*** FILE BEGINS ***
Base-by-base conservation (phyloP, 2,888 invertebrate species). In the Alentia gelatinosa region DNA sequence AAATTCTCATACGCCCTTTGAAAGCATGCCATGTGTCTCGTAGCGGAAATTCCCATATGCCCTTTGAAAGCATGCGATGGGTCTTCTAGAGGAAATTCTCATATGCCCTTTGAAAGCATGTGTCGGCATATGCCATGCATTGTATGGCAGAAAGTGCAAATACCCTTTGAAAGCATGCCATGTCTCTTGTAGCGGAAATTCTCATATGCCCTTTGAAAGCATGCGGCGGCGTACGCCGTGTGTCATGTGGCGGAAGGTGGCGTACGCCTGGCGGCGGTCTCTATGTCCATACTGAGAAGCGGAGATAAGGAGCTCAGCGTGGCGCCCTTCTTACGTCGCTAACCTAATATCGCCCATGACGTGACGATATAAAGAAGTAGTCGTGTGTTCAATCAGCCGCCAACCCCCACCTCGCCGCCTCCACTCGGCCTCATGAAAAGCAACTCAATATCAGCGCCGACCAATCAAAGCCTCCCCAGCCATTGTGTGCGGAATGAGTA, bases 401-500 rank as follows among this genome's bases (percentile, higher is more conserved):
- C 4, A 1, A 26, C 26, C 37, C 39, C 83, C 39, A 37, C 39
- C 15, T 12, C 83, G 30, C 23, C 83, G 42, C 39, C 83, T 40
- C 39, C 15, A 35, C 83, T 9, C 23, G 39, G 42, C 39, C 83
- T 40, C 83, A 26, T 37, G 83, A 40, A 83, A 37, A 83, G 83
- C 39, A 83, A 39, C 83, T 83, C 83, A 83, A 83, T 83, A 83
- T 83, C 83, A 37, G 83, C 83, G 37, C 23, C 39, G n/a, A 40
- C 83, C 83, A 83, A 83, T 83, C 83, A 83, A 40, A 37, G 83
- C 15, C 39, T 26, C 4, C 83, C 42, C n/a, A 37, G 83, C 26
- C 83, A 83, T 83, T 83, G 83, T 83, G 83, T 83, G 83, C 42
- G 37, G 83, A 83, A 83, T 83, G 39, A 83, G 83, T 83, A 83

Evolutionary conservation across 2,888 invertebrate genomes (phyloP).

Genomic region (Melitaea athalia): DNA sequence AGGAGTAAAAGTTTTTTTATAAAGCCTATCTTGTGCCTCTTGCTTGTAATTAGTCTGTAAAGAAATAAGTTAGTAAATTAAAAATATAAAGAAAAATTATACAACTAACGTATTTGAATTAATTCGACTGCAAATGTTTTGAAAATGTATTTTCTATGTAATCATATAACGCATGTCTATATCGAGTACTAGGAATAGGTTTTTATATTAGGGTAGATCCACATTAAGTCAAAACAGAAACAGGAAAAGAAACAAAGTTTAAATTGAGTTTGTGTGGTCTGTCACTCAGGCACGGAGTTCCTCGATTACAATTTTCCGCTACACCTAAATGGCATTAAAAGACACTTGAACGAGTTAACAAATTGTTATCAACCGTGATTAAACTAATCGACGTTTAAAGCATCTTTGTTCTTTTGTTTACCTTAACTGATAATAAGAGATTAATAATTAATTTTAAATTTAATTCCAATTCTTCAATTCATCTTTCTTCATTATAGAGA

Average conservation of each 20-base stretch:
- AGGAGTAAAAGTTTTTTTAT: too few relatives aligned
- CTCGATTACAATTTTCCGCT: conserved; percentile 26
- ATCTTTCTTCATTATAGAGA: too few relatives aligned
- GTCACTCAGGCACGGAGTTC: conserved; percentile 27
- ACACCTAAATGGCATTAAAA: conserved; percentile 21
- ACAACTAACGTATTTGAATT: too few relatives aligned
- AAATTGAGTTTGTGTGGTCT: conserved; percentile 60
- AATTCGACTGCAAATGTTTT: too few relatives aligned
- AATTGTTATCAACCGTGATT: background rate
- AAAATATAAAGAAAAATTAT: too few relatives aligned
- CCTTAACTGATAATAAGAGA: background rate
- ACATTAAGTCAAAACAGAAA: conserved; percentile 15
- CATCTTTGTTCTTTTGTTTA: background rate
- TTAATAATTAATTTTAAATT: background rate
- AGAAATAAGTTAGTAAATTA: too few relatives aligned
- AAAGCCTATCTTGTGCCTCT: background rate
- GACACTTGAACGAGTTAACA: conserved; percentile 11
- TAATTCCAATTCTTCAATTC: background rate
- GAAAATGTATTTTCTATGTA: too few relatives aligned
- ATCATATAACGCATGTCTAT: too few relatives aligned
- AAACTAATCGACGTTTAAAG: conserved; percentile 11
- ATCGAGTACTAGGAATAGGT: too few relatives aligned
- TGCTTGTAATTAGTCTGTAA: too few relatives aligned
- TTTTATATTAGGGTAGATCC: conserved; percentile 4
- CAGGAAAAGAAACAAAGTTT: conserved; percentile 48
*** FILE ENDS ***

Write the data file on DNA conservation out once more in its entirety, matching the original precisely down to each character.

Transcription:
Base-by-base conservation (phyloP, 2,888 invertebrate species). In the Alentia gelatinosa region DNA sequence AAATTCTCATACGCCCTTTGAAAGCATGCCATGTGTCTCGTAGCGGAAATTCCCATATGCCCTTTGAAAGCATGCGATGGGTCTTCTAGAGGAAATTCTCATATGCCCTTTGAAAGCATGTGTCGGCATATGCCATGCATTGTATGGCAGAAAGTGCAAATACCCTTTGAAAGCATGCCATGTCTCTTGTAGCGGAAATTCTCATATGCCCTTTGAAAGCATGCGGCGGCGTACGCCGTGTGTCATGTGGCGGAAGGTGGCGTACGCCTGGCGGCGGTCTCTATGTCCATACTGAGAAGCGGAGATAAGGAGCTCAGCGTGGCGCCCTTCTTACGTCGCTAACCTAATATCGCCCATGACGTGACGATATAAAGAAGTAGTCGTGTGTTCAATCAGCCGCCAACCCCCACCTCGCCGCCTCCACTCGGCCTCATGAAAAGCAACTCAATATCAGCGCCGACCAATCAAAGCCTCCCCAGCCATTGTGTGCGGAATGAGTA, bases 401-500 rank as follows among this genome's bases (percentile, higher is more conserved):
- C 4, A 1, A 26, C 26, C 37, C 39, C 83, C 39, A 37, C 39
- C 15, T 12, C 83, G 30, C 23, C 83, G 42, C 39, C 83, T 40
- C 39, C 15, A 35, C 83, T 9, C 23, G 39, G 42, C 39, C 83
- T 40, C 83, A 26, T 37, G 83, A 40, A 83, A 37, A 83, G 83
- C 39, A 83, A 39, C 83, T 83, C 83, A 83, A 83, T 83, A 83
- T 83, C 83, A 37, G 83, C 83, G 37, C 23, C 39, G n/a, A 40
- C 83, C 83, A 83, A 83, T 83, C 83, A 83, A 40, A 37, G 83
- C 15, C 39, T 26, C 4, C 83, C 42, C n/a, A 37, G 83, C 26
- C 83, A 83, T 83, T 83, G 83, T 83, G 83, T 83, G 83, C 42
- G 37, G 83, A 83, A 83, T 83, G 39, A 83, G 83, T 83, A 83

Evolutionary conservation across 2,888 invertebrate genomes (phyloP).

Genomic region (Melitaea athalia): DNA sequence AGGAGTAAAAGTTTTTTTATAAAGCCTATCTTGTGCCTCTTGCTTGTAATTAGTCTGTAAAGAAATAAGTTAGTAAATTAAAAATATAAAGAAAAATTATACAACTAACGTATTTGAATTAATTCGACTGCAAATGTTTTGAAAATGTATTTTCTATGTAATCATATAACGCATGTCTATATCGAGTACTAGGAATAGGTTTTTATATTAGGGTAGATCCACATTAAGTCAAAACAGAAACAGGAAAAGAAACAAAGTTTAAATTGAGTTTGTGTGGTCTGTCACTCAGGCACGGAGTTCCTCGATTACAATTTTCCGCTACACCTAAATGGCATTAAAAGACACTTGAACGAGTTAACAAATTGTTATCAACCGTGATTAAACTAATCGACGTTTAAAGCATCTTTGTTCTTTTGTTTACCTTAACTGATAATAAGAGATTAATAATTAATTTTAAATTTAATTCCAATTCTTCAATTCATCTTTCTTCATTATAGAGA

Average conservation of each 20-base stretch:
- AGGAGTAAAAGTTTTTTTAT: too few relatives aligned
- CTCGATTACAATTTTCCGCT: conserved; percentile 26
- ATCTTTCTTCATTATAGAGA: too few relatives aligned
- GTCACTCAGGCACGGAGTTC: conserved; percentile 27
- ACACCTAAATGGCATTAAAA: conserved; percentile 21
- ACAACTAACGTATTTGAATT: too few relatives aligned
- AAATTGAGTTTGTGTGGTCT: conserved; percentile 60
- AATTCGACTGCAAATGTTTT: too few relatives aligned
- AATTGTTATCAACCGTGATT: background rate
- AAAATATAAAGAAAAATTAT: too few relatives aligned
- CCTTAACTGATAATAAGAGA: background rate
- ACATTAAGTCAAAACAGAAA: conserved; percentile 15
- CATCTTTGTTCTTTTGTTTA: background rate
- TTAATAATTAATTTTAAATT: background rate
- AGAAATAAGTTAGTAAATTA: too few relatives aligned
- AAAGCCTATCTTGTGCCTCT: background rate
- GACACTTGAACGAGTTAACA: conserved; percentile 11
- TAATTCCAATTCTTCAATTC: background rate
- GAAAATGTATTTTCTATGTA: too few relatives aligned
- ATCATATAACGCATGTCTAT: too few relatives aligned
- AAACTAATCGACGTTTAAAG: conserved; percentile 11
- ATCGAGTACTAGGAATAGGT: too few relatives aligned
- TGCTTGTAATTAGTCTGTAA: too few relatives aligned
- TTTTATATTAGGGTAGATCC: conserved; percentile 4
- CAGGAAAAGAAACAAAGTTT: conserved; percentile 48